Archaeology and public benefit

23 March 2022


Archaeology and public benefit

Reported by Grace Field, PhD Student, Finance and Fundraising Lead at CUSPE

On 9 February 2022, UKRI Future Leaders Fellow Dr Sadie Watson led a CSaP seminar on the relationship between development-led archaeology and public benefit. Her research at the Museum of London Archaeology (MOLA) aims to establish project design strategies that will maximise the social value of future development-led archaeology projects.

What is development-led archaeology?

Development-led archaeology is archaeology conducted as a precursor to commercial development. The idea is to assess and explore the history of a site before evidence of that history is destroyed by heavy machinery or buried under the foundations of a new building complex. Development-led archaeology in the UK is controlled almost entirely by Local Planning Authorities; according to Dr Watson, 99% of the archaeology in the UK happens because of the development-controlled planning system.

When Local Planning Authorities grant permission to develop a site, they almost always require archaeological assessment as a precondition. It is then the developer’s responsibility to employ archaeologists like Dr Watson to perform fieldwork on the site and publish their findings.

Why focus on public value?

New development projects, Dr Watson explains, are required to show how they aim to produce public benefit – or, equivalently, `social value’. This stems from their obligation to comply with the Public Value Framework and the Social Value Act. The Public Value Framework is a practical tool for maximising the value delivered from public spending, and the Social Value Act requires those who commission public services to think about how they can also secure wider social, economic, and environmental benefits.

She notes, however, that currently the public value of development-led archaeology – a precursor to almost every proposed development – is rarely included in those assessments. Her research aims to highlight the social potential of the archaeology that runs alongside development, in part by creating more people-focussed design strategies for future work in her field.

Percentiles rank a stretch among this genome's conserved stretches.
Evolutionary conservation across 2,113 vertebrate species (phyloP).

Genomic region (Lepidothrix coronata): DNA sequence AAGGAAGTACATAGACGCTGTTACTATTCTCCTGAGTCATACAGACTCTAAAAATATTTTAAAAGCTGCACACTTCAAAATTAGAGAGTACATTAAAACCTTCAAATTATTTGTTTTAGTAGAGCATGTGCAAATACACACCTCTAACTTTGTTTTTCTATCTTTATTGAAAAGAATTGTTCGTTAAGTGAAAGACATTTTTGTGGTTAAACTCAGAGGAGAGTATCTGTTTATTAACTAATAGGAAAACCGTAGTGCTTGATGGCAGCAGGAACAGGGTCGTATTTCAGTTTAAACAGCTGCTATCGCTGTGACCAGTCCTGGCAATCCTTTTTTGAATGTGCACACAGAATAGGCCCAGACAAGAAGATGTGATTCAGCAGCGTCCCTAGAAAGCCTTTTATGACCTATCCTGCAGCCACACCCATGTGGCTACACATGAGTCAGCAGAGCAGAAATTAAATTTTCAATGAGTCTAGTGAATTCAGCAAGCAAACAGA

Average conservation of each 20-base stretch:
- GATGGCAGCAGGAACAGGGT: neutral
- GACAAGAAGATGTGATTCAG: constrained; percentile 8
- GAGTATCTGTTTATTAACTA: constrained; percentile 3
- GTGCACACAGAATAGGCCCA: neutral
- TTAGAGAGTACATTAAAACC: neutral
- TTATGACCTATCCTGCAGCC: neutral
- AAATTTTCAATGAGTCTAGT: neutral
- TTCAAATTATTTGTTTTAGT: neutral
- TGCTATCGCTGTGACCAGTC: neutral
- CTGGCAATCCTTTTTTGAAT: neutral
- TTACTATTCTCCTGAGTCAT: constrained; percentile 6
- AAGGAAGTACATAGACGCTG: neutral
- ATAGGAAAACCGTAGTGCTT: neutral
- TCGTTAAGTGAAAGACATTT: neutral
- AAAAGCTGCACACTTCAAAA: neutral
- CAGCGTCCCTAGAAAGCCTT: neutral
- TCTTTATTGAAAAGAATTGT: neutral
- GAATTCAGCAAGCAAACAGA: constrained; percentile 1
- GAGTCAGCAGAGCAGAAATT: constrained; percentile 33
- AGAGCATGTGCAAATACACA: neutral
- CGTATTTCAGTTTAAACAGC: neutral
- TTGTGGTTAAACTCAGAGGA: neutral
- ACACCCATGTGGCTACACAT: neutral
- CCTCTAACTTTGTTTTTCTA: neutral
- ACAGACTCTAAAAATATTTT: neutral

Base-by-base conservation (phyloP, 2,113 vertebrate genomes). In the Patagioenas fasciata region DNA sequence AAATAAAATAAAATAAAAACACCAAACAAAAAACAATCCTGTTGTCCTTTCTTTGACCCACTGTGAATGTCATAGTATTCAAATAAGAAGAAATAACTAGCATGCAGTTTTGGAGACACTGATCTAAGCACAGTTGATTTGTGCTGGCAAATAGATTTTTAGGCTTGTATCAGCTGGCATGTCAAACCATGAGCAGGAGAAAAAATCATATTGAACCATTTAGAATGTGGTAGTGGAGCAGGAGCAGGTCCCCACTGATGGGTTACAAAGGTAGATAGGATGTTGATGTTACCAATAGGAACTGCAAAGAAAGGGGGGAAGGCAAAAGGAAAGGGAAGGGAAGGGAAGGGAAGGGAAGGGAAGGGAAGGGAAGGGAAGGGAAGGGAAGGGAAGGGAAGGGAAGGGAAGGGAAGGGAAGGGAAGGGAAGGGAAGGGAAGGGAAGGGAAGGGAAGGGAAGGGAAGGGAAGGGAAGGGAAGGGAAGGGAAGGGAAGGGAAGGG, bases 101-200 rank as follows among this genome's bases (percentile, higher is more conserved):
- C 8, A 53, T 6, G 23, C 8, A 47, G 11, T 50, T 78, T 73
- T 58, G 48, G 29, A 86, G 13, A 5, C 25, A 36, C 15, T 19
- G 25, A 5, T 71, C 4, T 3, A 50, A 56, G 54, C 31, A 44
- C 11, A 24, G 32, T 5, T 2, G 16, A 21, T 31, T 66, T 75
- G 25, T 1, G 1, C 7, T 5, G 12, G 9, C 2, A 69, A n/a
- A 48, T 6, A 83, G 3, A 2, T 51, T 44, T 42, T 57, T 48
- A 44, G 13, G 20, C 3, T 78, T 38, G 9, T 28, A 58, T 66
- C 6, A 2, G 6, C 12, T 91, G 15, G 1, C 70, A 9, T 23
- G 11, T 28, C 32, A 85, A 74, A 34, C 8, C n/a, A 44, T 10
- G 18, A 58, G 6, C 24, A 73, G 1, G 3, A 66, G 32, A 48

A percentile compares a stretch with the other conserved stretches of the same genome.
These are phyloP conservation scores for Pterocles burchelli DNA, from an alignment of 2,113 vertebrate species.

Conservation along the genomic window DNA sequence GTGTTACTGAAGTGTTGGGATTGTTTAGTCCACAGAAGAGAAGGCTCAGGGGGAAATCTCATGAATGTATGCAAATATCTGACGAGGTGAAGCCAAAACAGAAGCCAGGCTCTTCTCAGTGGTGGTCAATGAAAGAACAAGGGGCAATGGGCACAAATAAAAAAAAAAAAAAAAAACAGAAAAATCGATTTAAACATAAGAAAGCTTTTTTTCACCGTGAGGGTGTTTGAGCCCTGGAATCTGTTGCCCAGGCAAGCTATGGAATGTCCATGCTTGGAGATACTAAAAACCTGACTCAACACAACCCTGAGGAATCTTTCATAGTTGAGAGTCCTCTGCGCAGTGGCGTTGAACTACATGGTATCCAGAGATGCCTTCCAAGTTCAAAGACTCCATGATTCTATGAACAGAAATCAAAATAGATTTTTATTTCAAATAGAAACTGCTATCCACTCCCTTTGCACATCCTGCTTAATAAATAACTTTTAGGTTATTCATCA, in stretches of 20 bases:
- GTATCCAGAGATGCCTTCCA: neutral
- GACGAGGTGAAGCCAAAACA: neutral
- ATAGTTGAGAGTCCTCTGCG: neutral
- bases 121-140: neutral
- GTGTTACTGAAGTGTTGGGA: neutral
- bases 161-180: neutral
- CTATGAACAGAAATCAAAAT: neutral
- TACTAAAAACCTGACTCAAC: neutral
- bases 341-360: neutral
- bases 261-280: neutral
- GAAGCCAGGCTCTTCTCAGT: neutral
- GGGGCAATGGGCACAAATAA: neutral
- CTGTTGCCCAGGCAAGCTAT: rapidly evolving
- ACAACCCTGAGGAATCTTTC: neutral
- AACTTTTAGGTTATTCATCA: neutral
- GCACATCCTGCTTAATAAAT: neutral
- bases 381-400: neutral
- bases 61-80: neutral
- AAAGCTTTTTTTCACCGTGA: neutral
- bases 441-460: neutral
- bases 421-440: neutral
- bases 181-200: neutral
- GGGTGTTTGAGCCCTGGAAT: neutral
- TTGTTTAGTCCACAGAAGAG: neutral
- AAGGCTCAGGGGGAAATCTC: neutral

What is the public value of archaeology?

According to Dr Watson, there are two current sides to the value of development-led archaeology:

The first one is knowledge creation. We’re telling people things about the past through our work. And the second one is value to the construction sector. We’re mitigating and removing the risk of development.

If planning authorities shift their focus away from these fairly restrictive ways of thinking about archaeology, they will end up, she suggests, with development projects that provide greater benefit to people and their local communities. This will only be possible if planners and curators are empowered to prioritise “value-led design and reject price-led minimum standards”.

The local knowledge uncovered by development-led archaeology can provide public benefit in a variety of ways. Several participants in the seminar emphasised its place-making power – how new local knowledge can connect local residents with their heritage and inspire pride in place.

One participant pointed out that archaeology can show us how land was used in the distant past, which can in turn help us to repurpose and optimize land use in the present. Archaeological findings could, for example, inform us about how to restore farming and crop diversity to an area that has not been farmed for thousands of years. Dr Watson agreed, adding that archaeological data can shed light on how past human populations dealt with climate change.

Quantifying the benefits of engaging with archaeology, however, presents a challenge. Dr Watson emphasised that more research is needed in this area, although work on wellbeing metrics is ongoing. Now her focus is on encouraging people to “give it a go”. Her team are currently working on small case studies in London with clients who are willing to test a more public-centred approach to development-led projects.

From Dr Watson’s perspective, archaeology is ultimately about people, not things. Making that clear to the public is, in her mind, at the heart of the shift in perspective that her research supports. In her words:

People tend to think that we study things when actually what we’re studying is people, of course, and that’s the critical change.


The UKRI Future Leaders Fellowship scheme supports talented people in universities, businesses, and other research and innovation environments. It also allows universities and businesses to develop their most talented early career researchers and innovators or to attract new people to their organisations, including from overseas. Learn more here.

Image Credit: Becca Tapert on Unsplash